What restaurants or soda shops did you enjoy going to?  Did you go to Rena’s Café, or XXX Root beer?  What was your favorite food?  Were there memorable waiters or waitresses?

When I first roomed in the old Gibson house, I usually ate my dinners at the XXX. That’s where I first met Ted Stonebridge. I only stayed in the Gibson house for a month, then moved to Kebiertz Cabins west of the fish hatchery.

I walked to school my first year, so I usually stopped at the Busy Bee for breakfast. In later years I stopped at Mike Shain’s place or the Fiesta Café often for coffee or snacks. Of course, in later years Fasano’s became very popular. (on Front Street)


What saloons or local bars did you and your friends frequent?

As a teacher, I didn’t go into local bars within Issaquah. Several times I stopped at Goode’s Corner and the Airport Tavern. In the latter I several times met a local “regular” who would always tell me, “You teachers are all right.” (He was usually “in his cups” at the time.)


What do you remember about Grange Supply?

Only that I shopped for groceries there. I do remember that one evening Pick (Mr. Pickering) was robbed at gun point.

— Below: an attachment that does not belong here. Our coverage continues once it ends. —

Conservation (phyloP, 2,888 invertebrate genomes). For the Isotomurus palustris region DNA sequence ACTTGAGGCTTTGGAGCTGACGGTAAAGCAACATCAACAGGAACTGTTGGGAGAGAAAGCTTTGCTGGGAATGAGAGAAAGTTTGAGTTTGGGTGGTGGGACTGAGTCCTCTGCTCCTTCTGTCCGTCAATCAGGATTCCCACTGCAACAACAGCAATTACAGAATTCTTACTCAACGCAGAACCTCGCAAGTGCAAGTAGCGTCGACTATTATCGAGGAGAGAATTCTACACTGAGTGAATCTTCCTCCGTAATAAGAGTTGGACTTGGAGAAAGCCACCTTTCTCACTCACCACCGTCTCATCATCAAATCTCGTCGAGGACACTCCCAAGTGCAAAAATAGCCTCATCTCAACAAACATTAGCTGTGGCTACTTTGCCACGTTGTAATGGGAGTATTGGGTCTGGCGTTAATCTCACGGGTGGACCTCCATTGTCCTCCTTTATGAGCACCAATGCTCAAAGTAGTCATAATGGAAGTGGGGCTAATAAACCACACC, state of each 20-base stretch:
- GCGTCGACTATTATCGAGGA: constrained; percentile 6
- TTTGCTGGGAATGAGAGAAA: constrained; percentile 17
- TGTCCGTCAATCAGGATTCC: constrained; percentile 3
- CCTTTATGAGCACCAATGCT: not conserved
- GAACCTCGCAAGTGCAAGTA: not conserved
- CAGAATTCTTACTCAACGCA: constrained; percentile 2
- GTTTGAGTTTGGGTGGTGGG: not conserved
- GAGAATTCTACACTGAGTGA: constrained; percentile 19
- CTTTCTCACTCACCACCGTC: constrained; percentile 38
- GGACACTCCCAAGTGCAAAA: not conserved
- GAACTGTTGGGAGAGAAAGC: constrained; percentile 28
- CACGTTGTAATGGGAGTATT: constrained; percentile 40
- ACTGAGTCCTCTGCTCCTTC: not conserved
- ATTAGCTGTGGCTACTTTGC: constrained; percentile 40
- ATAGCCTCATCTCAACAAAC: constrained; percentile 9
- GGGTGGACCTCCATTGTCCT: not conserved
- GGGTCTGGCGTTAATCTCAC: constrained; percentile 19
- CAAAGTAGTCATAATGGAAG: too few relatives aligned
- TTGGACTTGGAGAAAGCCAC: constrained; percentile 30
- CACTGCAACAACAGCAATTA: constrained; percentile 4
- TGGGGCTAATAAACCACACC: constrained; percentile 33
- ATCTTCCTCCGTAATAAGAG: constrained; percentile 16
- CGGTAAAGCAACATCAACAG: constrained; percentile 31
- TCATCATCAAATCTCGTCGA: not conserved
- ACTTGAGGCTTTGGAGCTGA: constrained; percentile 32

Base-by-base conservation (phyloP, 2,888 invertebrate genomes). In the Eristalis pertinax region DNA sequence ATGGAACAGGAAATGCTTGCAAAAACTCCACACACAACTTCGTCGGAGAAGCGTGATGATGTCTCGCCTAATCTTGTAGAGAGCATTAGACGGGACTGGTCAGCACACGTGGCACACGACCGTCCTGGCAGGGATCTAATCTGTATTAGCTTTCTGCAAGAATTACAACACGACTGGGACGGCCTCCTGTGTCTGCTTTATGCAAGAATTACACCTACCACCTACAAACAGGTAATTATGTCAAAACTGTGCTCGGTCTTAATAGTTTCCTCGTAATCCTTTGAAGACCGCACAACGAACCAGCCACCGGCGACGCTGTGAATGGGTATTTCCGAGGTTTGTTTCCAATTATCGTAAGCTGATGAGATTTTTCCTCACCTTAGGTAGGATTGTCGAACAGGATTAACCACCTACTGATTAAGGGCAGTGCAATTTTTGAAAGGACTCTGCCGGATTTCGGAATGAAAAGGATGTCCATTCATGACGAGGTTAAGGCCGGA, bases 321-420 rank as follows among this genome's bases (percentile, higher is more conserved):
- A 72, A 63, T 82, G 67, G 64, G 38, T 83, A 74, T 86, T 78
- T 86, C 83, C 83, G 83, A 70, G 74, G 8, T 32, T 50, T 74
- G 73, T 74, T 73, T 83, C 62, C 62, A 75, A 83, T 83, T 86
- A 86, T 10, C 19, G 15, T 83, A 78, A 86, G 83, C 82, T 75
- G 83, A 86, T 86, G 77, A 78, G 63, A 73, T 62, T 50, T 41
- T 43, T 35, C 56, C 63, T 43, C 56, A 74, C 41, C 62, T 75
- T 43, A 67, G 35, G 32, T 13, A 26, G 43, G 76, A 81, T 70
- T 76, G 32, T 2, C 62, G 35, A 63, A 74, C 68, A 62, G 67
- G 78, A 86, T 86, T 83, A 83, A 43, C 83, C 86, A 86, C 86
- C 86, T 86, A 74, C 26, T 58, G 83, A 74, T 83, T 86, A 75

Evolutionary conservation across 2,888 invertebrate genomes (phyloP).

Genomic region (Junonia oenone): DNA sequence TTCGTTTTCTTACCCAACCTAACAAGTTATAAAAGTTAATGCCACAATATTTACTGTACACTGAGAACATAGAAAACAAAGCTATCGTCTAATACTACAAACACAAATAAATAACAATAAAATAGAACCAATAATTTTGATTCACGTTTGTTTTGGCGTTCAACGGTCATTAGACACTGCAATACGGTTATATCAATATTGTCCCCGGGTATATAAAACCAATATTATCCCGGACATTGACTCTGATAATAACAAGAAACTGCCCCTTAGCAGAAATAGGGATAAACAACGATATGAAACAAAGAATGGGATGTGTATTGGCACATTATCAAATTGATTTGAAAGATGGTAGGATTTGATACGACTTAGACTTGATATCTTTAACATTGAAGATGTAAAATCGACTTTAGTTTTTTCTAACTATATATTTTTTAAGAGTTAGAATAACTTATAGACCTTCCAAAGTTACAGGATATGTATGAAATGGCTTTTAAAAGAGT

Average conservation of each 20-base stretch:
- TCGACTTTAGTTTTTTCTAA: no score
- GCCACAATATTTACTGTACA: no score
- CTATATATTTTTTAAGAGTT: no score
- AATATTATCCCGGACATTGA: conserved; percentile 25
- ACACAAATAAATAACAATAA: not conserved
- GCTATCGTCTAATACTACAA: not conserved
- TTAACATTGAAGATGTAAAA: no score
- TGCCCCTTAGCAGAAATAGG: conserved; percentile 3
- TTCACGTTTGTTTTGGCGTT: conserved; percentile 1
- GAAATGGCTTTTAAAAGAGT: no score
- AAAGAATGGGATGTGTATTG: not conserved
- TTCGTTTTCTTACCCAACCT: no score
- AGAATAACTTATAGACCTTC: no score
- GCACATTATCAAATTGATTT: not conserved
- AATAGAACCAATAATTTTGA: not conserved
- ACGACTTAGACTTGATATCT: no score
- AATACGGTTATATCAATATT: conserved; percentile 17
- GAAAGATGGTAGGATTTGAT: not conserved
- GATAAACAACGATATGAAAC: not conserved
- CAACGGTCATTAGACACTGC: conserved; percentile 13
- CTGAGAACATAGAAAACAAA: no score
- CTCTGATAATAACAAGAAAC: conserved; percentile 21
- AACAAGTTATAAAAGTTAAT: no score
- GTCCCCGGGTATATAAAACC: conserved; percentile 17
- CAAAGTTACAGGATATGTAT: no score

What do you recall about Lawill’s drug store?

I remember Mr. Lawill, a rather quiet man, as I shopped there during the years I resided in and around Issaquah. Later, in the 50s, I believe, a competitor opened a shop south of Lawill’s shop on Front St.


Issaquah Round-Up—Salmon Days—Labor Day Celebrations

What do you remember about Labor Day Celebrations or Salmon Days?

I particularly remember the Labor Day celebrations of my early teaching years as I helped at the gate to the Carnival always held at the city field. I remember that the local taverns did a good business on labor Days.


What special activities were there at Labor Day Celebrations, or at Salmon Days?  How has Salmon Days changed over time?

Every Labor Day Celebration had a parade, a carnival and busy taverns.

Salmon Days developed pretty much after I retired in 1982, as I recall.


Special Occasions

What were some of the other memorable special events and occasions in Issaquah?

I remember that Les Lahrie and his orchestra played the local dance hall during the late 40s. He always kept time with his wooden leg I have been told.


Outdoor Recreation

Did you go swimming in the local lakes in the summer?  Or ice-skating at the Horrock’s Farm in the winter?

There were a number of resorts along Lake Sammamish during my teaching years: Smith’s Sandy Beach, Parr’s Park, the park near Monohon (Alexander’s), and later, the state park.


Logging and Sawmills

Do you remember the Monohon Mill, the Red Hall sawmill by the fish hatchery, the High Point Mill, the Preston Mill, or the Issaquah Lumber Company Mill on Front Street South?